Ecojustice Blog – Nature Posted on March 9, 2018 (updated: March 9, 2018)

In wake of Washington ban, B.C. fish farm opposition shows no sign of slowing

Kegan Pepper-SmithLawyer
Margot VentonLawyer
Sockeye Colours by Ingrid Taylar, via Flickr
Sockeye Colours by Ingrid Taylar, via Flickr

How high-profile developments are keeping fish farms on the public radar – and reinforcing the importance of protecting wild salmon.

Wild salmon scored a high-profile win last week, when Washington State senators voted to ban Atlantic salmon net-pen farming in state waters.

Under the legislation, all farms will be phased out by 2025.

First Nations and advocates in British Columbia welcomed the news and vowed to continue their own push against open-net pen salmon farming in provincial waters.

The ban comes a little more than six months after net pens on a Washington State farm gave way, allowing hundreds of thousands of Atlantic salmon to escape into the Pacific and opening the floodgates for renewed opposition to the aquaculture industry.

Meanwhile, the Ecojustice team continues to work with independent biologist Alexandra Morton, who we are representing as she takes her fight to protect wild salmon from piscine reovirus (PRV) to the Federal Court.

PRV is highly contagious and widespread among farmed salmon, and scientists have found evidence of a “causal relationship” between PRV and the deadly disease known as heart and skeletal muscle inflammation (HSMI).

As welcomes wear thin for fish farms, every major update reinforces the importance of protecting our wild salmon.

Here is a closer look at some major developments from the last six months that could impact the future of aquaculture in British Columbia’s coastal waters:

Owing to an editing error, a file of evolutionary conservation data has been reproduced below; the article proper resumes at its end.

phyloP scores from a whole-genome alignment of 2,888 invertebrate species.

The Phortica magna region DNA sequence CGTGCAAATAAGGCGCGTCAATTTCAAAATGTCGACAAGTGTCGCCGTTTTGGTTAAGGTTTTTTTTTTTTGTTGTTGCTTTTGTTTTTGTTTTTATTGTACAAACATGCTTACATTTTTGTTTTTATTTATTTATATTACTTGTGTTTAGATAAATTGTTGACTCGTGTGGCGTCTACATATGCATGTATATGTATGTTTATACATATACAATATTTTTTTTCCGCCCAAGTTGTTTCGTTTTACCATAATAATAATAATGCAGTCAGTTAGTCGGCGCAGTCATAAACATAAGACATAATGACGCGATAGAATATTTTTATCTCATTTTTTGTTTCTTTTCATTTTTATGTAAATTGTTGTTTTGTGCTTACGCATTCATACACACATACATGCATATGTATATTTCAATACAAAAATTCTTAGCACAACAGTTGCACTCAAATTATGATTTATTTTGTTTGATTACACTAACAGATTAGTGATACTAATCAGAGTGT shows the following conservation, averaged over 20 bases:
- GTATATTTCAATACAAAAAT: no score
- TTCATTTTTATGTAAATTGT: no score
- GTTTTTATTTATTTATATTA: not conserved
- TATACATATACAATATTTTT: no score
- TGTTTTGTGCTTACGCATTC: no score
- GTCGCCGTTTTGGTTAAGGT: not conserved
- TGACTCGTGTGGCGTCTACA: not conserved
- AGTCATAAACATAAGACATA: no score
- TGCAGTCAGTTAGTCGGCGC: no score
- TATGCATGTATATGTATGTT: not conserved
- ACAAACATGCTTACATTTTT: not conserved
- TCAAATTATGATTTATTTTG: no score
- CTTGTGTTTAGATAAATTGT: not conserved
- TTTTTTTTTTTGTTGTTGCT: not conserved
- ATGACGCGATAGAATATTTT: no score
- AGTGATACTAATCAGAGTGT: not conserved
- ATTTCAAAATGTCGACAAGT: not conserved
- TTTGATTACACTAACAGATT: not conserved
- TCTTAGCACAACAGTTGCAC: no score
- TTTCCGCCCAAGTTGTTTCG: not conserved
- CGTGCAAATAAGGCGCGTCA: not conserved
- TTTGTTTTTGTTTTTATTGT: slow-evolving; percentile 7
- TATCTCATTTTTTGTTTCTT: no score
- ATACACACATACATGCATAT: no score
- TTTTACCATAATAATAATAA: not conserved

First Nations stage occupations, serve eviction notice

Resistance to fish farms is not new.

For more than 30 years, the Musgamagw Dzawada’enuxw Nation has “stood in opposition to fish farms in their territory.” In 2017, members of the Musgamagw Dzawada’enuxw Nation and ‘Namgis First Nation spent months occupying an aquaculture site operated by Marine Harvest on Midsummer Island.

The occupation came to an end last December, when a B.C. Supreme Court judge granted an injunction to the site. But at the time, members vowed to continue fighting to get fish farms out of their territory.

Less than a month later, members of at least six First Nations delivered an eviction notice to another farm run by Marine Harvest.

“This is our right and this is our territory and we need to protect it,” Kwakiutl First Nation elder James Wadhams told CTV News at the time.

Viral blood water video spurs strong response

Graphic footage of a cloud of bloody effluent streaming from a farmed-salmon processing plant in B.C. triggered a strong response when it came to light in late November, 2017.

Photographer Tavish Campbell captured the scene while diving off the coast of Vancouver Island, in a location where he said wild salmon can often be found.

“It is insanity dumping this effluent right into the salmon migration corridor,” he told CTV News.

And it gets worse: Tests from the Atlantic Veterinary College showed the presence of PRV in the blood water.

News outlets from around the world – including Buzzfeed and the BBC – picked up the story. Facing intense scrutiny at home and abroad, both the provincial and federal governments launched reviews of the situation.

The beginning of the end for fish farms?

Despite these developments, any explicit mention of fish farms was noticeably absent from a new bill to amend the Fisheries Act Minister of Fisheries and Oceans Dominic LeBlanc tabled last month.

And the fact remains that Minister LeBlanc is actively fighting our ongoing lawsuit over his policy and practice of issuing transfer licenses without considering whether the fish are infected with PRV or HSMI.

Next week we will cross-examine the DFO Regional Director on evidence filed in support of the Minister’s policy and practice.

Since we first teamed up with Alex in 2015, straight through to our present case, countless supporters like you have spoken up and let us know that you are concerned about the future of wild salmon.

Through donating to support our work, sending letters urging Minister LeBlanc to #SaveOurSalmon, and being vocal on social media, you have helped propel the fish farm conversation, and encourage Ottawa to take action.

It may be too soon to say if this is the beginning of the end for fish farms. But like hundreds of thousands of salmon breaking free of their net pens and escaping into the ocean, growing opposition to fish farms shows no sign of slowing.

Sockeye Colours by Ingrid Taylar, via Flickr. Image obtained under Creative Commons.

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